I can say from experience that typical game projects start with a "blue-sky" period -- at least those not tied to a inflexible IP or publisher -- where almost any idea is entertained. However, as the project progresses through milestones, towards the inevitable final build, those ideas, which once looked so doable, transform into risky and foolhardy endeavours. So when I hear a developer has cut a feature midway through development, I'm never surprised.
Such is the case with 4A Games and Metro: Last Light, with the developer announcing that the multiplayer component of the game won't make it to release. Here's a snippet from the news post on the game's website:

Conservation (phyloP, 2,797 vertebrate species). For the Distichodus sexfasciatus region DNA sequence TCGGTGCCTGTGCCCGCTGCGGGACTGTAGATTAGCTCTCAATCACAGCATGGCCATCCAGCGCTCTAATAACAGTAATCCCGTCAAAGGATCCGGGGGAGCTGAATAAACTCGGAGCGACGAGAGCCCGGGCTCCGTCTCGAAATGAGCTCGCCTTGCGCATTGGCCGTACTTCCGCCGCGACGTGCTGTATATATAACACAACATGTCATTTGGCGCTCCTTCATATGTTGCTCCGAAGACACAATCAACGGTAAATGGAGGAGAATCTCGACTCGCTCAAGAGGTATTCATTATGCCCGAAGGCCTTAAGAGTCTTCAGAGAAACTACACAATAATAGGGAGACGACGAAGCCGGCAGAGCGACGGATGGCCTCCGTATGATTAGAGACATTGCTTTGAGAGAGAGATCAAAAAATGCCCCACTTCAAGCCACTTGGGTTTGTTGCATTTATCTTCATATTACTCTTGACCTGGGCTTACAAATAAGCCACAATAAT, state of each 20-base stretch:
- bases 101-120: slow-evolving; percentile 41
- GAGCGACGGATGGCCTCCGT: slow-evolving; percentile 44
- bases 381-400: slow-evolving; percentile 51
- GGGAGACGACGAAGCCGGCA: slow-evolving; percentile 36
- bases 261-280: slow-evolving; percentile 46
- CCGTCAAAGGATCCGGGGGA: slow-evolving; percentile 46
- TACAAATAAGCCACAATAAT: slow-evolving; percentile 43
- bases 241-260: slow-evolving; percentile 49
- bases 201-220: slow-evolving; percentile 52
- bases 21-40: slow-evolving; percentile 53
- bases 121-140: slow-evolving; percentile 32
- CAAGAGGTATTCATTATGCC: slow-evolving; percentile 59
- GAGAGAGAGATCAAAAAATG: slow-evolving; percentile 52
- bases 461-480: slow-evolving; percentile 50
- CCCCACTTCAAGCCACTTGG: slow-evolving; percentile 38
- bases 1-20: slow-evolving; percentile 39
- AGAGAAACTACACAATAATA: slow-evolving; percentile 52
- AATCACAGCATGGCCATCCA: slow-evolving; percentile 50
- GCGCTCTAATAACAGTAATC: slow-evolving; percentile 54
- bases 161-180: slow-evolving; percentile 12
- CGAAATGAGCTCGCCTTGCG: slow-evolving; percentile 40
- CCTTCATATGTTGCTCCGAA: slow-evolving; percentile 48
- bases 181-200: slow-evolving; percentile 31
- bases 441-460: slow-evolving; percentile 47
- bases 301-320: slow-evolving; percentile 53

Throughout the development of Metro: Last Light a small, dedicated team had been working on a number of multiplayer prototypes. After E3, we decided to fold this multiplayer team back into the main group and focus 100 per cent of the studio's resources on the single player campaign.
A small FAQ is provided after the announcement, clarifying that the multiplayer component wasn't really developed beyond those initial prototypes and that dropping it from the final game won't affect the title's 2013 release date.
The developer admits that mentioning MP early was probably a mistake, but it felt it was better to be open about it. It also didn't rule out the possibility of releasing multiplayer after the game has shipped, either in an update or standalone product.
Given the choice between half-arsed multiplayer or no multiplayer -- especially if its development compromised work on what is primarily a singleplayer title -- I know what I'd pick whether I was designer, producer, publisher or gamer.
Multiplayer Update [Official site]